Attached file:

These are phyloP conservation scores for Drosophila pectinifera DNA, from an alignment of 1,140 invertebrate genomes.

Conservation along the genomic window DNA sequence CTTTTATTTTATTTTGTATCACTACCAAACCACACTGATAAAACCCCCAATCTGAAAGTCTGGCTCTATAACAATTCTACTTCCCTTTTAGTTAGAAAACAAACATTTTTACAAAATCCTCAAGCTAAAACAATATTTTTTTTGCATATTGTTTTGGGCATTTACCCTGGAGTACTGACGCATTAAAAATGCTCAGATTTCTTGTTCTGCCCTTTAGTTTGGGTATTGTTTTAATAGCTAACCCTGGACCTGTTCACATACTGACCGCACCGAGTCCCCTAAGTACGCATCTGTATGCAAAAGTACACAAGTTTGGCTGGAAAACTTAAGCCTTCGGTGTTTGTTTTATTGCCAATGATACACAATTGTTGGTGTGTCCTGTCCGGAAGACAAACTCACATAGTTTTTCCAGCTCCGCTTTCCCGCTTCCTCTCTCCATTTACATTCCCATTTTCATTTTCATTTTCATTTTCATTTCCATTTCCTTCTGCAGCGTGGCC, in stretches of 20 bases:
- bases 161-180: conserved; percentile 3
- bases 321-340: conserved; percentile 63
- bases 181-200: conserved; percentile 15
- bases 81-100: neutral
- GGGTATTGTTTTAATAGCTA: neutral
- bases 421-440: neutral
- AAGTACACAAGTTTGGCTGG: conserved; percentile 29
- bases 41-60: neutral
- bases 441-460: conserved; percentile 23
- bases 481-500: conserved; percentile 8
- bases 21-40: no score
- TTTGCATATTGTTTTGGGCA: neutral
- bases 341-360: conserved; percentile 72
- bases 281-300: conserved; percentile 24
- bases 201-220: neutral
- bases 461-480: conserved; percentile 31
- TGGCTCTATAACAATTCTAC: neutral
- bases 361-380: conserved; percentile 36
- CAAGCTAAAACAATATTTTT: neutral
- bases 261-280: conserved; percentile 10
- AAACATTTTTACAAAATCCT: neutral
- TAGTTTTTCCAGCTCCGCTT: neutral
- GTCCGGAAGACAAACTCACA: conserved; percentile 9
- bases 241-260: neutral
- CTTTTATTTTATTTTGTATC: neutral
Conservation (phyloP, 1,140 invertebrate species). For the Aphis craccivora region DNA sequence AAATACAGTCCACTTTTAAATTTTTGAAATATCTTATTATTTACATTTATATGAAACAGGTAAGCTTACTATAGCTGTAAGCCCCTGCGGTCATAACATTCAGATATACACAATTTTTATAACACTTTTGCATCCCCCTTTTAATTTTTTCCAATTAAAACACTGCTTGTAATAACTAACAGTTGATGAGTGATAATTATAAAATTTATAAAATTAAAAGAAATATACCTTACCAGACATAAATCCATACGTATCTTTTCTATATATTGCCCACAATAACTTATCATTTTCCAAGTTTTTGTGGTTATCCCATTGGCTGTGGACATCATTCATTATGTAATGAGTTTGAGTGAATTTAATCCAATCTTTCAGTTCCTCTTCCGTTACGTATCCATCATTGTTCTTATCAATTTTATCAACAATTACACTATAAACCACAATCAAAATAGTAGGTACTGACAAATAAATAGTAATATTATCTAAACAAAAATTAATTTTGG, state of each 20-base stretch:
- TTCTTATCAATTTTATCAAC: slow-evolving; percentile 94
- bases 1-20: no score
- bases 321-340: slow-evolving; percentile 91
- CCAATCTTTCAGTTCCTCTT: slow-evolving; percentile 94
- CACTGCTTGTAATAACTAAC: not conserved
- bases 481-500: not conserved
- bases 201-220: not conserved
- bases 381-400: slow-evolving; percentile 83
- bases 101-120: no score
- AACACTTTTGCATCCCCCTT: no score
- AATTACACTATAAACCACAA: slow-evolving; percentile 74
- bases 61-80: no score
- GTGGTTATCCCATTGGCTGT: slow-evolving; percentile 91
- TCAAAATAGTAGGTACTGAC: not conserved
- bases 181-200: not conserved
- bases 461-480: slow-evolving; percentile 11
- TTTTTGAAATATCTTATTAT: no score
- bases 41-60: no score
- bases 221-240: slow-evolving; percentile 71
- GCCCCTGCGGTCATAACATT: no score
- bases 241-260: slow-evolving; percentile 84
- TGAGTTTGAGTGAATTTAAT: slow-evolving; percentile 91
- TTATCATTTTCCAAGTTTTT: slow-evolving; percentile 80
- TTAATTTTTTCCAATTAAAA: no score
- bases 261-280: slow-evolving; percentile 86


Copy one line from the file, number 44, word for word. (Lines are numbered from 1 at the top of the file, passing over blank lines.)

- bases 461-480: slow-evolving; percentile 11